The effective employment of summary reversal by other courts demonstrates that its appropriate use can assist our high court in managing its caseload. The most prominent example is the U.S. Supreme Court summary reversal procedure, which does not involve briefing by the parties or oral argument,[12] and sometimes disposes of cases in just one paragraph.[13] And the Ninth Circuit employs memorandum dispositions.[14] That procedure is an excellent model for summary reversal by SCOCA, as it permits efficient workload management, especially for egregious legal errors that do not involve development of the law or a conflict among lower courts—errors that depublication cannot possibly address because that option leaves the flawed result intact.

One might caution that introducing summary reversals to the California Supreme Court will increase its workload, as the requirement of an opinion in writing with reasons stated would require more work than a simple grant-and-transfer or depublication order. But the reverse is true: adopting a summary reversal procedure would help the court manage its workload. As detailed by both Justice Grodin and Justice Liu, central staff prepare conference memoranda used each week by the justices in conference.[15] If these conference memoranda accomplish—or can be used to accomplish—at least the minimal work done in the Ninth Circuit’s memorandum dispositions, then the justices at conference need only approve a conference memorandum as a draft of the summary reversal. Thus, summary reversal better addresses the use case for depublication: fixing a bad result without adding to the court’s workload.[16]

Using summary reversal, the court can reach more cases, clarify more law, and manage its workload more efficiently, all while improving its legitimacy and transparency. And more cases will be decided correctly. Without summary reversal, the court simply cannot grant review to address every miscarriage of justice. That necessarily means that some miscarriages of justice are allowed to stand—hardly a desirable result. Adopting a summary reversal procedure at minimum would mean that more reversible error will be corrected, while likely reducing (or at least not increasing) the court’s workload.

Concerns that summary reversals will be too brief to provide proper guidance can be resolved by not publishing them, much like the Ninth Circuit’s memorandum dispositions. This would require alteration of the Rules of Court by the Judicial Council to permit summary reversal opinions to be unpublished, but that change is within the constitutional limits set forth in Article VI, section 14: publication “as the Supreme Court deems appropriate . . . .”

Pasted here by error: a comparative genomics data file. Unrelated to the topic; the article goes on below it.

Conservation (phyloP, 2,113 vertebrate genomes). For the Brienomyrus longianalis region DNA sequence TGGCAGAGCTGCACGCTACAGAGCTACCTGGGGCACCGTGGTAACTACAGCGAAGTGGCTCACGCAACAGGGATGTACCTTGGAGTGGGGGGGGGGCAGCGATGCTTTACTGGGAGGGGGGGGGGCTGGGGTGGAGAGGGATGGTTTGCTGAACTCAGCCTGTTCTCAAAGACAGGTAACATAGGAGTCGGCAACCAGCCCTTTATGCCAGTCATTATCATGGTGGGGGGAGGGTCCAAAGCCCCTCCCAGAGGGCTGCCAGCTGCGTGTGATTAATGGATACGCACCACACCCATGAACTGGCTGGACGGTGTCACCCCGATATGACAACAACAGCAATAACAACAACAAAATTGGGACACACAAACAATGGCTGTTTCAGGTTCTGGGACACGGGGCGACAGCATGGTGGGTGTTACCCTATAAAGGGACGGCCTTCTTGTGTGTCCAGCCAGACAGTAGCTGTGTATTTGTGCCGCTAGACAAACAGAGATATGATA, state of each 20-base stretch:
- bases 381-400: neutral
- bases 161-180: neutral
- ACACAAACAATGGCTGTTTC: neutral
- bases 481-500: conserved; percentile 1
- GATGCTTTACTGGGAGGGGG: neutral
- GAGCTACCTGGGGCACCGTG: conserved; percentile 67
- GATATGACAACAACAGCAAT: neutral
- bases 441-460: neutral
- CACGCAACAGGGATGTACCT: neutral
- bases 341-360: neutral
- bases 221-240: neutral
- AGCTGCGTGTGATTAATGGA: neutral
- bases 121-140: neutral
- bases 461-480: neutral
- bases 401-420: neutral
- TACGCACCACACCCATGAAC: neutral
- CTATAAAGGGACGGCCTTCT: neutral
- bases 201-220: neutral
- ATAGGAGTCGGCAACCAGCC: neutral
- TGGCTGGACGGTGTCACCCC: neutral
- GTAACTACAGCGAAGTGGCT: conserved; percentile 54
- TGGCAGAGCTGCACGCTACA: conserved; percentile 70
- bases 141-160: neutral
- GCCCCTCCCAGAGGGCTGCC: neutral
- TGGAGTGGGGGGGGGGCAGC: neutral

It may seem hypocritical to advocate for unpublished summary reversal opinions when depublication is so highly criticized. But even unpublished summary reversal opinions improve on depublication by providing some reasoning; in cases where the court wishes to remain silent, it can still depublish without comment. Depublication could continue in what Katz refers to as the “weak form” of depublication: as “merely a tool to police compliance with the criteria for publication.”[17] The need for depublication in its “strong form”—“the rule forbidding citation of unpublished opinions”—would lessen because the court could instead use summary reversal for those opinions with the greatest danger of confusing the law, and those opinions where the result is clearly incorrect. Depublication could be reserved for the cases where the court truly has no “opinion of the correctness of the result of the decision or of any law stated in the opinion.” Rule 8.1125(d).

4. Conclusion

No tool employed by California’s high court (or any court for that matter) will be perfect. None of the existing tools are useless; all serve the purpose of helping an overburdened court manage its workload. Adding the option for disciplined use of a grant for summary reversal will enhance the California Supreme Court’s efficiency and foster transparency, legitimacy, and clarity in the law. It is difficult to imagine that having such a tool would make matters worse.

Senior Research Fellow at California Constitution Center
A recent graduate of Berkeley Law (J.D. 2016) and a graduate of the University of California, Berkeley (B.A. Philosophy 2012), Brandon has externed for the Honorable Mariano-Florentino Cuéllar at the Supreme Court of California and the Honorable Consuelo María Callahan at the U.S. Court of Appeals for the Ninth Circuit. After briefly clerking for the Honorable Lucy H. Koh at the U.S. District Court for the Northern District of California, Brandon will join the Litigation department of Cooley LLP before clerking for the Honorable Kimberly J. Mueller at the U.S. District Court for the Eastern District of California. Brandon has a forthcoming student note scheduled for publication in the February 2017 issue of California Law Review.
Brandon V. Stracener